‘Caps For Chemo’ Called A Hoax
PITTSBURGH (KDKA) — Some children and hospital employees thought they were doing something to help cancer patients by collecting plastic bottle caps, but experts say it’s all a hoax.
Some employees at UPMC Shadyside and students in two local school districts collected thousands of caps for a program called “Caps for Chemo.”
“Our kids love to do anything to help other people,” said Jennifer Meliton, principal at Greenock Elementary in Elizabeth Township. She says it all started with a parent who works at UPMC Shadyside.
“She told me Shadyside was doing a collection for cancer patients where for every 1,000 caps that were donated, a cancer patient would receive a free chemo treatment,” said Meliton.
Meliton checked things out and discovered what UPMC confirms: that some employees at the hospital were indeed collecting caps for this supposed program, so kids at two schools in the district started, too.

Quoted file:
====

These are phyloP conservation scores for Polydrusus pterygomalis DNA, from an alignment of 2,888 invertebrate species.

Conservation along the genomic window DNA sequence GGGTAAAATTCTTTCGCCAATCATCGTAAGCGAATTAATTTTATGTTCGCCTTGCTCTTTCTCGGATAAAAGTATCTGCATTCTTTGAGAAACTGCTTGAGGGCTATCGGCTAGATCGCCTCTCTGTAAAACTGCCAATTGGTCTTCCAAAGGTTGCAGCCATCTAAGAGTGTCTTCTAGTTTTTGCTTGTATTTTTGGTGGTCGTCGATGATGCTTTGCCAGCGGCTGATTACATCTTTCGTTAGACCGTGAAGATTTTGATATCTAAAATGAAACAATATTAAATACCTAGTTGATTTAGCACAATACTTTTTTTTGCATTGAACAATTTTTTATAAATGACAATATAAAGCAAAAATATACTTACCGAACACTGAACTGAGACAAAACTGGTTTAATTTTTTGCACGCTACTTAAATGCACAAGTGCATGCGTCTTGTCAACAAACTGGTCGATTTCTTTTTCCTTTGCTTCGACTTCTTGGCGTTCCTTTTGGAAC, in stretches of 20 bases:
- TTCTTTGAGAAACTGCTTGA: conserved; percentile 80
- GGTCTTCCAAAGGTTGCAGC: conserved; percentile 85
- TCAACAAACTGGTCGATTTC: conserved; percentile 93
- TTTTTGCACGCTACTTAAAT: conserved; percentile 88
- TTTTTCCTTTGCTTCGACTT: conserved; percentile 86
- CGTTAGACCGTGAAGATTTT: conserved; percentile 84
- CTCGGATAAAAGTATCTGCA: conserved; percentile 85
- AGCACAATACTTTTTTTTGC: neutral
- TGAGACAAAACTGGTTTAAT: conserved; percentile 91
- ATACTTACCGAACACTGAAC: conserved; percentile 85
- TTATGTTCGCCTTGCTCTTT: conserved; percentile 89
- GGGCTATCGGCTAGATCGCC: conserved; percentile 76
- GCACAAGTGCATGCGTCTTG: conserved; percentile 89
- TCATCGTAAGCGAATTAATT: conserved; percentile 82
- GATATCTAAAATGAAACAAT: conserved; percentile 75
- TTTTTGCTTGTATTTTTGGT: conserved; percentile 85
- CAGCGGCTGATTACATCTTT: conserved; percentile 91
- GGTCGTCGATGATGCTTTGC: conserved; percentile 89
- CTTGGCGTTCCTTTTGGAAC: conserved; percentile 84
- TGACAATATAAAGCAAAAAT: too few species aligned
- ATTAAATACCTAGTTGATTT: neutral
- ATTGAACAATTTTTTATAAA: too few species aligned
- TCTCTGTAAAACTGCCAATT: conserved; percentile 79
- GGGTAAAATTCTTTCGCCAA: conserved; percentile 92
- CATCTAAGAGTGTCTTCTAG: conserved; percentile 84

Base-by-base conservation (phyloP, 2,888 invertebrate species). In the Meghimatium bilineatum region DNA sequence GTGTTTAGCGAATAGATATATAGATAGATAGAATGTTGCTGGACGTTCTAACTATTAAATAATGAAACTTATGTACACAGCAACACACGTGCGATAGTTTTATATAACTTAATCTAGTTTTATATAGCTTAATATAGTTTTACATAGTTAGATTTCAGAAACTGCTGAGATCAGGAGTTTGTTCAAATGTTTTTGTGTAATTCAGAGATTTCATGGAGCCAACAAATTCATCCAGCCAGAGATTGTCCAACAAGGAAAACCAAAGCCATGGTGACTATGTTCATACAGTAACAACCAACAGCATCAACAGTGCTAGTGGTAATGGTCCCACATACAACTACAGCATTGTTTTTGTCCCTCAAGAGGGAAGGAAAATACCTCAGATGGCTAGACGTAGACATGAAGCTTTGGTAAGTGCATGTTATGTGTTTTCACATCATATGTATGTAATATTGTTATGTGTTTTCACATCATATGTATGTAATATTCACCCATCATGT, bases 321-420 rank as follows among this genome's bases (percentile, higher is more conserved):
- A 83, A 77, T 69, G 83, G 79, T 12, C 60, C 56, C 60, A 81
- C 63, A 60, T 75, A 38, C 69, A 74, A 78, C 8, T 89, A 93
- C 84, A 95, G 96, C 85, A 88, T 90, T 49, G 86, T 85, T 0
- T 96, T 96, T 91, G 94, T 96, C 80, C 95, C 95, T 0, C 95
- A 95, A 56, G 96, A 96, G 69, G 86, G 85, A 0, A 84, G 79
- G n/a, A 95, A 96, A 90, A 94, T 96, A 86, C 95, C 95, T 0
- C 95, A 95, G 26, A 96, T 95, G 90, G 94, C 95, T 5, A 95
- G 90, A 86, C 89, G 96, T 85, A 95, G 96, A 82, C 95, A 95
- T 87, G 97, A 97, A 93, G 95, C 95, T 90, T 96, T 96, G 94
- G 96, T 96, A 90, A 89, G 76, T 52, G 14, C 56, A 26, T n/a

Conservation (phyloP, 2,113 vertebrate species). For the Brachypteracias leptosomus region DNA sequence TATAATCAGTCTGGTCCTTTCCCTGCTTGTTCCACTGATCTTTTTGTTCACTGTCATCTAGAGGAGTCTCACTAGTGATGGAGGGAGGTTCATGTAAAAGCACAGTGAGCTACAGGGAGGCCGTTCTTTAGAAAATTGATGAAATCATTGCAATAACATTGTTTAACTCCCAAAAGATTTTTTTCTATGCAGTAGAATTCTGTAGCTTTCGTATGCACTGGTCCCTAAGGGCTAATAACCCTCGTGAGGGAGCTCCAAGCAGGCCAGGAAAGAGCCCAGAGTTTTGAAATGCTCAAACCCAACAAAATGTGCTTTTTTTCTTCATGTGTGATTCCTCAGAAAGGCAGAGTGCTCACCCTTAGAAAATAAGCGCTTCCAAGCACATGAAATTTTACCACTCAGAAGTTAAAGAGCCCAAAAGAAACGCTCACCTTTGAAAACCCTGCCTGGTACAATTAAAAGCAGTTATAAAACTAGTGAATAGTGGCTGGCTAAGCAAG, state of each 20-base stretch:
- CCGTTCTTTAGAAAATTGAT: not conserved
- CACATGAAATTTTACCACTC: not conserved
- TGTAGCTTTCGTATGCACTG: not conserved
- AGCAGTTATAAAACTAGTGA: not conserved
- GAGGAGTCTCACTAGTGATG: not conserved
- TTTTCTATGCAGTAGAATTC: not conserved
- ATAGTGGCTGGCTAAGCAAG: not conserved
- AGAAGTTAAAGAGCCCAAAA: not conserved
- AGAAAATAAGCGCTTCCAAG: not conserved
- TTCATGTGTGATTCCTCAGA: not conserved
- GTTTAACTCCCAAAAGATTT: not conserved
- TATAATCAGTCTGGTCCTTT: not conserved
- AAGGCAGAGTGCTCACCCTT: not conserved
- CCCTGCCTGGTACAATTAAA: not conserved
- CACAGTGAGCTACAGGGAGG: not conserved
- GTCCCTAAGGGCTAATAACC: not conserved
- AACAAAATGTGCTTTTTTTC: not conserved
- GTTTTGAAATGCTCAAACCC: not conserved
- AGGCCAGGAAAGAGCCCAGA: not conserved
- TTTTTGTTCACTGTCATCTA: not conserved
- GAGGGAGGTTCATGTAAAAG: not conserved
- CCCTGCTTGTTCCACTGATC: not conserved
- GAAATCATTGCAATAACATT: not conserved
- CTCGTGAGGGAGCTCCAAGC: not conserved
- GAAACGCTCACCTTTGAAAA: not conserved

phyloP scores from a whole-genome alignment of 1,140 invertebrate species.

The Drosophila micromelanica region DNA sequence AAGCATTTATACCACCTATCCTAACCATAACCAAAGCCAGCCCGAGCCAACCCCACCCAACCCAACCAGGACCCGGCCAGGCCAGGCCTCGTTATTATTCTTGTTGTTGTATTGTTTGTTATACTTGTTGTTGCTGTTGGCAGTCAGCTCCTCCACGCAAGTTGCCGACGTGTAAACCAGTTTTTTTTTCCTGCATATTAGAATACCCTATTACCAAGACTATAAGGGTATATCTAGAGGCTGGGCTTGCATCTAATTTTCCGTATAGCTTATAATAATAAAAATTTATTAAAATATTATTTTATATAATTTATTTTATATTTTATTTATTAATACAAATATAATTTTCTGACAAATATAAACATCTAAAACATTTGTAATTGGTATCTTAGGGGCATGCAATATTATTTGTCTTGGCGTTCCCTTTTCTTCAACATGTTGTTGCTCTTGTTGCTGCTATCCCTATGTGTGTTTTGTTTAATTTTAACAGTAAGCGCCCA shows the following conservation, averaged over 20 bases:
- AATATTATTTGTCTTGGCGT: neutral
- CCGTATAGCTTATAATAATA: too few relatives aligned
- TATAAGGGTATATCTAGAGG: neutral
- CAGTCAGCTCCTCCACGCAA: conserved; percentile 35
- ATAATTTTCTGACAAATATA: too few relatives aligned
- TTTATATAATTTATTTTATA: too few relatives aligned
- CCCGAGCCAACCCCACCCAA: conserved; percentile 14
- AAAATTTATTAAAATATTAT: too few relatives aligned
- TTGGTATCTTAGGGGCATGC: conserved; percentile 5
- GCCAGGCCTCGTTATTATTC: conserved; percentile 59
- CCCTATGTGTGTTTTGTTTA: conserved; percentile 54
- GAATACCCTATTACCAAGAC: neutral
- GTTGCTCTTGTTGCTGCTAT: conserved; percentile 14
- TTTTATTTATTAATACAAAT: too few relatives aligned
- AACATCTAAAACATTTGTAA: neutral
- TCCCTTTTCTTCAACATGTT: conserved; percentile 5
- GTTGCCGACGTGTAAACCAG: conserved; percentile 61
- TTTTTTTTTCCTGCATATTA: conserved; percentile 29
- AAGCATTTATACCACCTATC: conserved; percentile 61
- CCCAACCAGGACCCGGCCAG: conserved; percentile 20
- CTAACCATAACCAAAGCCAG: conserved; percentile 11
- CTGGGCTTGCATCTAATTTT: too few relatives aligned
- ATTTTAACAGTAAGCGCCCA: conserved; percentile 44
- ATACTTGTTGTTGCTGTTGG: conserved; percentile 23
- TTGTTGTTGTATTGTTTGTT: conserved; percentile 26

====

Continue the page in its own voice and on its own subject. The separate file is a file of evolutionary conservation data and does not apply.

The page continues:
In a neighboring district, the principal at Pleasant Hills Middle School says his students collected for the program last year and were about to begin collecting again this year.
That’s when everyone got the news that “Caps for Chemo” is a hoax, according to experts including Snopes.com and the American Cancer Society, which has a warning about the hoax on its website.
“We were disappointed,” said Meliton, who immediately sent out letters to parents.
As for the thousands of caps already collected her schools, UPMC has gotten involved to help. “While there is unfortunately no monetary value to the collected bottle caps, UPMC Shadyside is exploring opportunities for recycling the caps,” said UPMC Spokesperson Amy Dugas.
She says, however, that UPMC is not in a position to help any other people who may have collected caps.
Meliton is glad it can still be a positive experience for the kids. She said, “For the kids efforts, the winning class will still receive a pizza party, and you know, there may someone who sees a story like this and steps forward and makes a donation.”
The American Cancer Society says it’s unclear what the origin of the hoax is, but says the hoax has also surfaced in both Virginia and West Virginia.
It’s being called a “hoax” rather than a “scam” because no one is scammed out of any money in the ruse.